I hear there is a growing market for educational podcasts and courses for adults in China. Could you say a little bit more about that?

What happens in that field is you can see entertainment talk shows where people are debating about issues in China, and then people are thinking about their lives differently. And [appearing on a popular TV talk show], you will see them putting up podcast classes, and then they charge 200 RMB, which is like $20. And then you’ve got millions of subscribers within 10 days. And you can listen to it on the subway, or you can listen to it whenever. And it’s very light. There’s no interaction.

And is it popular?

These are extremely popular. We saw one professor that joined that talk show program, and one week after that program, he had 30,000 subscribers to his class.

I think the reason behind why that appears is that basically we’re looking into the demographic of these subscribers as well, like if you look into these things they are mostly university grads who are in their late 20s to early 30s and mostly in super-tier cities like Shanghai, Beijing, Shenzhen, or they are in first-tier cities.

There’s a gap between university education and career education. Basically, a lot of things you learn in university are outdated the minute you learn it. And so you go into your career and you’re like, how should I behave? How should I interact with people? How can I get my point across? These are the things that school won’t teach you. And people are like, okay where should I go? And they saw this talk show, and they are like, okay, I’m going to subscribe to this class.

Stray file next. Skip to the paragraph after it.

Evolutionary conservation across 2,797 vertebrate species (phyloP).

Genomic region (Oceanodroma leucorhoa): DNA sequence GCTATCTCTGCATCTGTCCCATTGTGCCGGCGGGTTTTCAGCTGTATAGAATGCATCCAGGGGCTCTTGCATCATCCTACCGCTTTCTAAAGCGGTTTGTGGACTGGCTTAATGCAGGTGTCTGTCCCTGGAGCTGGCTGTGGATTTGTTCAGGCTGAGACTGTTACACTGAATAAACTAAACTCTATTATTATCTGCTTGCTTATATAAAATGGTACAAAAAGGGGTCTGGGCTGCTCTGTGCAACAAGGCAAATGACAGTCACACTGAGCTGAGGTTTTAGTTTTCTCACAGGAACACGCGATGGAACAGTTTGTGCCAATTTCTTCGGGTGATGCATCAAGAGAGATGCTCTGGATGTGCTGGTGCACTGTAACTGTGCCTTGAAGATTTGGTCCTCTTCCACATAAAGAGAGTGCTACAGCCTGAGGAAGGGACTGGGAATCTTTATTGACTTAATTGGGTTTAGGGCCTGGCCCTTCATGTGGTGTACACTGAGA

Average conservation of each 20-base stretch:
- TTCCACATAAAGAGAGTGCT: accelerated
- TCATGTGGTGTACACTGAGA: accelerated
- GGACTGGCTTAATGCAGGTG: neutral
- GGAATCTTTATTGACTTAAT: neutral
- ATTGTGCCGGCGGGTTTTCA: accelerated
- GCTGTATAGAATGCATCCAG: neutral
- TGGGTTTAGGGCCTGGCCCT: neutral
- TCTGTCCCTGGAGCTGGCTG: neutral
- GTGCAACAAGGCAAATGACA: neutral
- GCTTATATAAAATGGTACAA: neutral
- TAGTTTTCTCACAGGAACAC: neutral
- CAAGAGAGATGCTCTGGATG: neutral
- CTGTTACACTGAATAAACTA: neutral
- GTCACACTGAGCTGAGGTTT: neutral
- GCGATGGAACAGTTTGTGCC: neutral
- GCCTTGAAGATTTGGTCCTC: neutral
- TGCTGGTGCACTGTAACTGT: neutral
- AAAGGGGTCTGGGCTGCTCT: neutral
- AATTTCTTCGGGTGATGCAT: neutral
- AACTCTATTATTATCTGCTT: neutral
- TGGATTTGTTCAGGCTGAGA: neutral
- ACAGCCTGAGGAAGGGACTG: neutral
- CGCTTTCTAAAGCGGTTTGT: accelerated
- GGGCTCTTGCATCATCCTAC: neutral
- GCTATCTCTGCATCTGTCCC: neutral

Do you have any advice for American educators, based on your experience in China?

If you are a U.S. company and you only think about how you can copy and dump your stuff in here, you are going to be horribly wrong. Not only because the politics are different and the structures are different and the mindsets are different, but because people behave differently. The whole ecosystem is different. Education is only one piece of fabric in our whole life.

If you look into how Pizza Hut just changed their whole model from, you buy one piece of pizza and you go home and eat it. Here, it’s a theme park. You go there and enjoy a birthday party with your friends. They have amazing menus every two or three months. So they basically reinvented themselves. Like how Nike reinvented themselves or Starbucks reinvented themselves.

It’s really interesting how the expressions from China actually influence the rest of the world. I would really like to encourage people to come here. We’re going to have a lot of [financial] opportunities and tension and love and passion. But [don’t treat China] as a cash cow.